Doing Business In Pokhara

Published by Pokhara Research Centre on

On December 21, 2019 (Saturday) Pokhara Research Centre (PRC) organized a “Roundtable Discussion” a forum for sharing insights and experience on the topic “Doing business in Pokhara” at 8:30 a.m.-10:00a.m. at City Square Banquet, Newroad Pokhara..

In the context of federalism, the public service delivery has come to the government nearest to the people, in this context local government has to offer maximum services to the people. In this regard, PRC recently completed a research paper on “Registering business enterprise on Pokhara Metropolitan City” which studied about cost, time and procedure to register business and provisions regarding various regulatory barriers. The research looked after various difficulties faced by an entrepreneur while registering his business in PMC.

During the program Entrepreneur, academician, bureaucrats, youth enthusiasts, journalist were present.  

Ashok Khadka a young entrepreneur who is doing business of water talked about the problems he faces while registering his business of drinking water in PMC. “I have to register the same business in different government authority to get the permission and pay different taxes as permission fee which put me into financial burden before starting my venture said Mr. Khadka.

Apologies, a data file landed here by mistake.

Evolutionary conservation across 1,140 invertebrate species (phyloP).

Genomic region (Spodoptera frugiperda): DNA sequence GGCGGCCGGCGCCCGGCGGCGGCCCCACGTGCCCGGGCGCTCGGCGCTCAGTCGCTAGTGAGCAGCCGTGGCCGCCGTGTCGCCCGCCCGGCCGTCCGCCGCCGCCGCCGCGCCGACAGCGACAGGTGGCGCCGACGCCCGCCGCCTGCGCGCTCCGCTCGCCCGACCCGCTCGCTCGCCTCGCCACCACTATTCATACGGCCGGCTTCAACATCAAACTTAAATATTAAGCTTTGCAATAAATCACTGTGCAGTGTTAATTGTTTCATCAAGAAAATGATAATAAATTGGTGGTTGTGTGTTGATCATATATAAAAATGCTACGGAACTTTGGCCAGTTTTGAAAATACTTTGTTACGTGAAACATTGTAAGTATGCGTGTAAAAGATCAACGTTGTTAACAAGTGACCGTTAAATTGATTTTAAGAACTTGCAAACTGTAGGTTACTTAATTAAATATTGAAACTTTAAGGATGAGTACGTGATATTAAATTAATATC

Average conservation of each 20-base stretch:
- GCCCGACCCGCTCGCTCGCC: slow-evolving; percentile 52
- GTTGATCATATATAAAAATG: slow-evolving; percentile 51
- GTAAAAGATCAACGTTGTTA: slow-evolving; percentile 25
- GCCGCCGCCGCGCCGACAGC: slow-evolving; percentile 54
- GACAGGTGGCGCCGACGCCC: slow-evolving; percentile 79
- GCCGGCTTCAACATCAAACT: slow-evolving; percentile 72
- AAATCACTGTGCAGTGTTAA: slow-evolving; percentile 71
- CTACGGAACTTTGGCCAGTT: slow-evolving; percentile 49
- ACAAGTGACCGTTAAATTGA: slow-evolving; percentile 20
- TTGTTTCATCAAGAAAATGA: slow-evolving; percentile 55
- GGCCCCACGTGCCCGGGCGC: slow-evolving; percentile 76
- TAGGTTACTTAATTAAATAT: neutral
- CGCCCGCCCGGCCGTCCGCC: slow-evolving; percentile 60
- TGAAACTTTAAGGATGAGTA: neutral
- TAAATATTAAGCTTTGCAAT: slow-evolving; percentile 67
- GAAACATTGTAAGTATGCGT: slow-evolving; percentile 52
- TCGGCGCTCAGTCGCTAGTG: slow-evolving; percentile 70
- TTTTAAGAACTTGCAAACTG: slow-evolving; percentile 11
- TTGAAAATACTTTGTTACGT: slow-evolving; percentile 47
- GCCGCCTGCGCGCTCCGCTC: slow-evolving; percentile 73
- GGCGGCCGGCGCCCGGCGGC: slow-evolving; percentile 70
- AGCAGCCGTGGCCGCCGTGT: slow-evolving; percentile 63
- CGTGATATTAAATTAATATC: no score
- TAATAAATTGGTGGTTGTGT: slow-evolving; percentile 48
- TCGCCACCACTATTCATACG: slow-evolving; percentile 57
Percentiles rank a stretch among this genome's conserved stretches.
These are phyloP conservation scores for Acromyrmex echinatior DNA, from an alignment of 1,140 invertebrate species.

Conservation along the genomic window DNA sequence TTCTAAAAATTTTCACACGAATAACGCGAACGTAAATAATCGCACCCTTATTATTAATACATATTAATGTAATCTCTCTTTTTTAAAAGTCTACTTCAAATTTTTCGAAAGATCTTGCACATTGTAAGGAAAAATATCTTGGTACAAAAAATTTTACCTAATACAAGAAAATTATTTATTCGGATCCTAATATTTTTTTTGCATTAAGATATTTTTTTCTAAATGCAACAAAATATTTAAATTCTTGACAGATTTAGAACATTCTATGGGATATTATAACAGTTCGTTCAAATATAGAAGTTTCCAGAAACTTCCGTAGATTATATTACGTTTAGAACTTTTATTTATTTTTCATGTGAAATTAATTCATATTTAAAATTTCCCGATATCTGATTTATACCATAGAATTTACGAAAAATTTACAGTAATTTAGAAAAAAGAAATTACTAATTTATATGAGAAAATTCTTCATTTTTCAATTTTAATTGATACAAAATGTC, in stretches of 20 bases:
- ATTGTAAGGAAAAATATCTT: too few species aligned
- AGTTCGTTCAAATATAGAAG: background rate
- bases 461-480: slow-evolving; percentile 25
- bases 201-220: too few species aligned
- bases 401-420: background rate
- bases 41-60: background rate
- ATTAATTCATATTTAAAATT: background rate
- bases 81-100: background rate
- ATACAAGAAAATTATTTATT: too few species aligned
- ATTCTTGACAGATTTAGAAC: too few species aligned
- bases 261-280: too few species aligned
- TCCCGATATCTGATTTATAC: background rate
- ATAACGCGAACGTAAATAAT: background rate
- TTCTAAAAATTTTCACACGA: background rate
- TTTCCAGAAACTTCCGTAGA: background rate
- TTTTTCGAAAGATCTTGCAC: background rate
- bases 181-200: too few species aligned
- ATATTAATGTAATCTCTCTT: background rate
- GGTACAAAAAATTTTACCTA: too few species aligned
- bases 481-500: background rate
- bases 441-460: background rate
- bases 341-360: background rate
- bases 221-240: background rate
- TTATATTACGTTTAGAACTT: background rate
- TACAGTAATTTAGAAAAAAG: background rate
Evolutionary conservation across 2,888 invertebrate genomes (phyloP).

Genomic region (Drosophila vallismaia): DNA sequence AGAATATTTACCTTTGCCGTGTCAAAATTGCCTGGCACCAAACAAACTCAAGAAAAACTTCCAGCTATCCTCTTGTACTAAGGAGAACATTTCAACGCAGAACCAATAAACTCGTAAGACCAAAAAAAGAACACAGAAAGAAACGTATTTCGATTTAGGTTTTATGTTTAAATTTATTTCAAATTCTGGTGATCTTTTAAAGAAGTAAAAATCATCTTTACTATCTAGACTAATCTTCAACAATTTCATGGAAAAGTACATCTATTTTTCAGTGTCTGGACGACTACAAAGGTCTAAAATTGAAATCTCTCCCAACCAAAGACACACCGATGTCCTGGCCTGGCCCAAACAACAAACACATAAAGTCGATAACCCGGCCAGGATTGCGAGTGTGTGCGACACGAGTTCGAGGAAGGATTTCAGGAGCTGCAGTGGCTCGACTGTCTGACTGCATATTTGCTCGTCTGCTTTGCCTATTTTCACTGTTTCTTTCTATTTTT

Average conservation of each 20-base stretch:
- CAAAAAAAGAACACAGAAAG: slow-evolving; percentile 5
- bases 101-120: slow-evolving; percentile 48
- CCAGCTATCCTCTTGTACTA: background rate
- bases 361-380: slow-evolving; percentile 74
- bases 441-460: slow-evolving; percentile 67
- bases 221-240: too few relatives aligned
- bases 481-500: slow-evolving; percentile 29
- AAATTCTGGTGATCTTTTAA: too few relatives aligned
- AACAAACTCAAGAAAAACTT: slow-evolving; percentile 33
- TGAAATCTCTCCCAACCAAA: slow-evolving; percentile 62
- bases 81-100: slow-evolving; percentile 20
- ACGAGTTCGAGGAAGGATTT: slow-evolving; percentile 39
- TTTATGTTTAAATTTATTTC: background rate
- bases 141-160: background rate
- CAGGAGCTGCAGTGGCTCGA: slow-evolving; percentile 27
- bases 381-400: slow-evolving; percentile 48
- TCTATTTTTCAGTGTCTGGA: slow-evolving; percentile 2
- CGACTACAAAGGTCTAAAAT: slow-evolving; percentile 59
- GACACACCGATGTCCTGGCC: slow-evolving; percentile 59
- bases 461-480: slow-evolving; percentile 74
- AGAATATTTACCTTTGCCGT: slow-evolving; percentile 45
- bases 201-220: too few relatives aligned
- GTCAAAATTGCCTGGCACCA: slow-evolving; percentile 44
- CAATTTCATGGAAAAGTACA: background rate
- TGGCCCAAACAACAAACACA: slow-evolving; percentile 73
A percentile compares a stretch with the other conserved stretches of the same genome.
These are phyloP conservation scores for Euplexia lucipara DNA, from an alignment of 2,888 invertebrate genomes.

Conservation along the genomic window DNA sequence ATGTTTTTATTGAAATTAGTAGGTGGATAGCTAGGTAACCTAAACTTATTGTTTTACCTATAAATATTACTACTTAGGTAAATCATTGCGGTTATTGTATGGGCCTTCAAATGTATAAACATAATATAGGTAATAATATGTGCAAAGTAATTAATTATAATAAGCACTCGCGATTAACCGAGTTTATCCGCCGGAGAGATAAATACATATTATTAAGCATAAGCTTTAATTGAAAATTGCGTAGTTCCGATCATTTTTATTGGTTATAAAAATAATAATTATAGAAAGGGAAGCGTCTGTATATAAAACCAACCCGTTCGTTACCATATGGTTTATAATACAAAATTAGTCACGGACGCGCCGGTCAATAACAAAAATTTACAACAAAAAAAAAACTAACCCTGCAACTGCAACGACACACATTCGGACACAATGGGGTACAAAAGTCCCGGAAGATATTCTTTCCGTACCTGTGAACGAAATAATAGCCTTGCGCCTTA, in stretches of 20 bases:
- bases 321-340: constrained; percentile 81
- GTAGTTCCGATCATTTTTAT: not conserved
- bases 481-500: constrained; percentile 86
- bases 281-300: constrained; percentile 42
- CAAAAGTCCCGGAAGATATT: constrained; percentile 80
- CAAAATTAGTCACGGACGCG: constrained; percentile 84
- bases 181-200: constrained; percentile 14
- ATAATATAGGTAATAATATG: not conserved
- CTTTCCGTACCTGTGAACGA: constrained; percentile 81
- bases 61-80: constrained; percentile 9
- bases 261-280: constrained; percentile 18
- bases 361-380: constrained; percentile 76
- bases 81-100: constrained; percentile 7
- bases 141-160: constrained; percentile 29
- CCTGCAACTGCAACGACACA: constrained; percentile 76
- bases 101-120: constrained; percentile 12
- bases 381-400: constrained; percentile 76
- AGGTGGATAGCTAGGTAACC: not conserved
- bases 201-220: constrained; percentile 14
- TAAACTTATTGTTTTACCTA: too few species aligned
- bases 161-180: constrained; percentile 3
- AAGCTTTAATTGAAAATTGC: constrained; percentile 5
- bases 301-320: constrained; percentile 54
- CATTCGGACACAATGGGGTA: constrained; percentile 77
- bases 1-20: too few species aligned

Pradeep Pahari a banker by profession shared about the requirements of the bank while financing the ventures. He opined that policies are ambiguous which put entrepreneur into a real problem while doing their businesses. Policies should be understandable so that any citizen could start their business and financed properly on their own. Due to various requirements of Nepal Rastra Bank and other government authorities some time sanctioned loan could not be disbursed due to policy change at the last moment said Mr. Pahari.   

Similarly, Madan Regmi a economist lecturer from Prithivi Narayan Campus talked about contribution of business in the GDP and importance of free market to the economic health of the country. He said that, “Demand and supply determines the market of any product, any entrepreneur seeing the opportunity (i.e. demand and supply gaps) jumps to do business in the hope of making a profit, but hurdles in the policies create a environment of monopoly which is favorable condition for the establish player of the market, this impede the new entry and competitiveness of the market, but competitiveness is a very nature of the open market system; so this should be addressed by the policy maker.  

Similarly, other present participants share their experience and issues during the networking and informal session at the end of the program. The program began with a presentation of Mr. Sujan Regmi- Executive Director/Research Coordinator on their recently done research paper. 


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